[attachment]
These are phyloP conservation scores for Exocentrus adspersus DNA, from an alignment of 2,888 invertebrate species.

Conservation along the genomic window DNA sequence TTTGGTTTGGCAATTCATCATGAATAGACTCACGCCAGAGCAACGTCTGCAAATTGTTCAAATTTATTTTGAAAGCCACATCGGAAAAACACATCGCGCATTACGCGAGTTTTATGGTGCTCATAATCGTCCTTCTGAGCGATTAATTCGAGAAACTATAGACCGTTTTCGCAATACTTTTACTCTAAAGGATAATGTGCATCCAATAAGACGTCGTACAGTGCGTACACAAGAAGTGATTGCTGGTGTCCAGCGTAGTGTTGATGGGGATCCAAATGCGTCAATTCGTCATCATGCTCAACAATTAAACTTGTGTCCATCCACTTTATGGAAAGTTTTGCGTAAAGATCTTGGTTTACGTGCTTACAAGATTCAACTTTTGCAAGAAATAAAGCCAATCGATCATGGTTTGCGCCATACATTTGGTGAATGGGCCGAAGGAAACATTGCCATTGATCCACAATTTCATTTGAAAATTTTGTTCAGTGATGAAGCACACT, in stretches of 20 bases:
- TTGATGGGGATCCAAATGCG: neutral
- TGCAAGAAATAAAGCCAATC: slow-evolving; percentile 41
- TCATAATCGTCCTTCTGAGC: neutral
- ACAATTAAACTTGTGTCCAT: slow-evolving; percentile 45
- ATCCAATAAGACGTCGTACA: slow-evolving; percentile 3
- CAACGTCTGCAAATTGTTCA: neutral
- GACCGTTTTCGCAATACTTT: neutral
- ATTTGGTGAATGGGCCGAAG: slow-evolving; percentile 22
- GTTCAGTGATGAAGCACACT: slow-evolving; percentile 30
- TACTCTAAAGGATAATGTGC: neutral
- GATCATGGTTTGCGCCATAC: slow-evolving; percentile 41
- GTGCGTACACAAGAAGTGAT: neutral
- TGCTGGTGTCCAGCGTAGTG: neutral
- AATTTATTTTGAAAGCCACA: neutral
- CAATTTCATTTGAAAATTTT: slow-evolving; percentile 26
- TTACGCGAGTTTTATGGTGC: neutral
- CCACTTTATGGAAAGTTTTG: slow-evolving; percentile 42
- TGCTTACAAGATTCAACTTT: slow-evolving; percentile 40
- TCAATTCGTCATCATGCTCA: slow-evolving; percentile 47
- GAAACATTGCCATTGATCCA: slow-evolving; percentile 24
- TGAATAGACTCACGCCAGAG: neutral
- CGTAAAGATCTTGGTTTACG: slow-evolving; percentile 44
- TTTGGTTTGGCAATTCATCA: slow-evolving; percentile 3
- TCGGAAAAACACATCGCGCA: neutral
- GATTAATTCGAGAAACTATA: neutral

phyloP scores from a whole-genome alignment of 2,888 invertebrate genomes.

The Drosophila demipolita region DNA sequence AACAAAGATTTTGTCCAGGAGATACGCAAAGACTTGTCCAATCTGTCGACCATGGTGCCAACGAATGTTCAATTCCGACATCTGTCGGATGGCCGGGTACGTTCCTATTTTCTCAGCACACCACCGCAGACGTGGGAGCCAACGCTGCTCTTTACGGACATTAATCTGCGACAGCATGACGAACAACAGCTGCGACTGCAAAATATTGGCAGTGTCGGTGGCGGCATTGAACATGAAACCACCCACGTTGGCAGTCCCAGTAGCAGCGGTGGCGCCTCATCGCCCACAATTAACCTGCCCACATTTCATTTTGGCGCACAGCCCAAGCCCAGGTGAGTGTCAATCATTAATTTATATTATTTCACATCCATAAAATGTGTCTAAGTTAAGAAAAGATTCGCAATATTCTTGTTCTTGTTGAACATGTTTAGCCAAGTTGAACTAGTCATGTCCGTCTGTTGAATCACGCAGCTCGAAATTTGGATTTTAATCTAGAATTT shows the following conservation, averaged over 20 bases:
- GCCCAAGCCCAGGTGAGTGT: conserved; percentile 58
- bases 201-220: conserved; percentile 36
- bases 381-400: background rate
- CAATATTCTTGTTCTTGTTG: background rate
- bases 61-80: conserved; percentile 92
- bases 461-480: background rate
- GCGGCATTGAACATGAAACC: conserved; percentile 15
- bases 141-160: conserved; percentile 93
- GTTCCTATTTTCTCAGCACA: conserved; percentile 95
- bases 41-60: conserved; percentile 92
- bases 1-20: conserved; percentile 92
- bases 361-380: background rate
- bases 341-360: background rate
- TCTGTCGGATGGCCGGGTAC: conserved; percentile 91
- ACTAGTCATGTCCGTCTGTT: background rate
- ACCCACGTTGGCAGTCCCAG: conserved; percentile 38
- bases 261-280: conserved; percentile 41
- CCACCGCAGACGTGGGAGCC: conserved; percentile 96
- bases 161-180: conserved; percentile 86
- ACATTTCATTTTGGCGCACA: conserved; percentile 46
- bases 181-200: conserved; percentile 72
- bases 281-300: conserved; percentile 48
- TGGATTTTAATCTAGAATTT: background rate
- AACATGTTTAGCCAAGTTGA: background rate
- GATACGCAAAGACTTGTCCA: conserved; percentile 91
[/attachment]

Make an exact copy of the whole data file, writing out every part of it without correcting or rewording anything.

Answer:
These are phyloP conservation scores for Exocentrus adspersus DNA, from an alignment of 2,888 invertebrate species.

Conservation along the genomic window DNA sequence TTTGGTTTGGCAATTCATCATGAATAGACTCACGCCAGAGCAACGTCTGCAAATTGTTCAAATTTATTTTGAAAGCCACATCGGAAAAACACATCGCGCATTACGCGAGTTTTATGGTGCTCATAATCGTCCTTCTGAGCGATTAATTCGAGAAACTATAGACCGTTTTCGCAATACTTTTACTCTAAAGGATAATGTGCATCCAATAAGACGTCGTACAGTGCGTACACAAGAAGTGATTGCTGGTGTCCAGCGTAGTGTTGATGGGGATCCAAATGCGTCAATTCGTCATCATGCTCAACAATTAAACTTGTGTCCATCCACTTTATGGAAAGTTTTGCGTAAAGATCTTGGTTTACGTGCTTACAAGATTCAACTTTTGCAAGAAATAAAGCCAATCGATCATGGTTTGCGCCATACATTTGGTGAATGGGCCGAAGGAAACATTGCCATTGATCCACAATTTCATTTGAAAATTTTGTTCAGTGATGAAGCACACT, in stretches of 20 bases:
- TTGATGGGGATCCAAATGCG: neutral
- TGCAAGAAATAAAGCCAATC: slow-evolving; percentile 41
- TCATAATCGTCCTTCTGAGC: neutral
- ACAATTAAACTTGTGTCCAT: slow-evolving; percentile 45
- ATCCAATAAGACGTCGTACA: slow-evolving; percentile 3
- CAACGTCTGCAAATTGTTCA: neutral
- GACCGTTTTCGCAATACTTT: neutral
- ATTTGGTGAATGGGCCGAAG: slow-evolving; percentile 22
- GTTCAGTGATGAAGCACACT: slow-evolving; percentile 30
- TACTCTAAAGGATAATGTGC: neutral
- GATCATGGTTTGCGCCATAC: slow-evolving; percentile 41
- GTGCGTACACAAGAAGTGAT: neutral
- TGCTGGTGTCCAGCGTAGTG: neutral
- AATTTATTTTGAAAGCCACA: neutral
- CAATTTCATTTGAAAATTTT: slow-evolving; percentile 26
- TTACGCGAGTTTTATGGTGC: neutral
- CCACTTTATGGAAAGTTTTG: slow-evolving; percentile 42
- TGCTTACAAGATTCAACTTT: slow-evolving; percentile 40
- TCAATTCGTCATCATGCTCA: slow-evolving; percentile 47
- GAAACATTGCCATTGATCCA: slow-evolving; percentile 24
- TGAATAGACTCACGCCAGAG: neutral
- CGTAAAGATCTTGGTTTACG: slow-evolving; percentile 44
- TTTGGTTTGGCAATTCATCA: slow-evolving; percentile 3
- TCGGAAAAACACATCGCGCA: neutral
- GATTAATTCGAGAAACTATA: neutral

phyloP scores from a whole-genome alignment of 2,888 invertebrate genomes.

The Drosophila demipolita region DNA sequence AACAAAGATTTTGTCCAGGAGATACGCAAAGACTTGTCCAATCTGTCGACCATGGTGCCAACGAATGTTCAATTCCGACATCTGTCGGATGGCCGGGTACGTTCCTATTTTCTCAGCACACCACCGCAGACGTGGGAGCCAACGCTGCTCTTTACGGACATTAATCTGCGACAGCATGACGAACAACAGCTGCGACTGCAAAATATTGGCAGTGTCGGTGGCGGCATTGAACATGAAACCACCCACGTTGGCAGTCCCAGTAGCAGCGGTGGCGCCTCATCGCCCACAATTAACCTGCCCACATTTCATTTTGGCGCACAGCCCAAGCCCAGGTGAGTGTCAATCATTAATTTATATTATTTCACATCCATAAAATGTGTCTAAGTTAAGAAAAGATTCGCAATATTCTTGTTCTTGTTGAACATGTTTAGCCAAGTTGAACTAGTCATGTCCGTCTGTTGAATCACGCAGCTCGAAATTTGGATTTTAATCTAGAATTT shows the following conservation, averaged over 20 bases:
- GCCCAAGCCCAGGTGAGTGT: conserved; percentile 58
- bases 201-220: conserved; percentile 36
- bases 381-400: background rate
- CAATATTCTTGTTCTTGTTG: background rate
- bases 61-80: conserved; percentile 92
- bases 461-480: background rate
- GCGGCATTGAACATGAAACC: conserved; percentile 15
- bases 141-160: conserved; percentile 93
- GTTCCTATTTTCTCAGCACA: conserved; percentile 95
- bases 41-60: conserved; percentile 92
- bases 1-20: conserved; percentile 92
- bases 361-380: background rate
- bases 341-360: background rate
- TCTGTCGGATGGCCGGGTAC: conserved; percentile 91
- ACTAGTCATGTCCGTCTGTT: background rate
- ACCCACGTTGGCAGTCCCAG: conserved; percentile 38
- bases 261-280: conserved; percentile 41
- CCACCGCAGACGTGGGAGCC: conserved; percentile 96
- bases 161-180: conserved; percentile 86
- ACATTTCATTTTGGCGCACA: conserved; percentile 46
- bases 181-200: conserved; percentile 72
- bases 281-300: conserved; percentile 48
- TGGATTTTAATCTAGAATTT: background rate
- AACATGTTTAGCCAAGTTGA: background rate
- GATACGCAAAGACTTGTCCA: conserved; percentile 91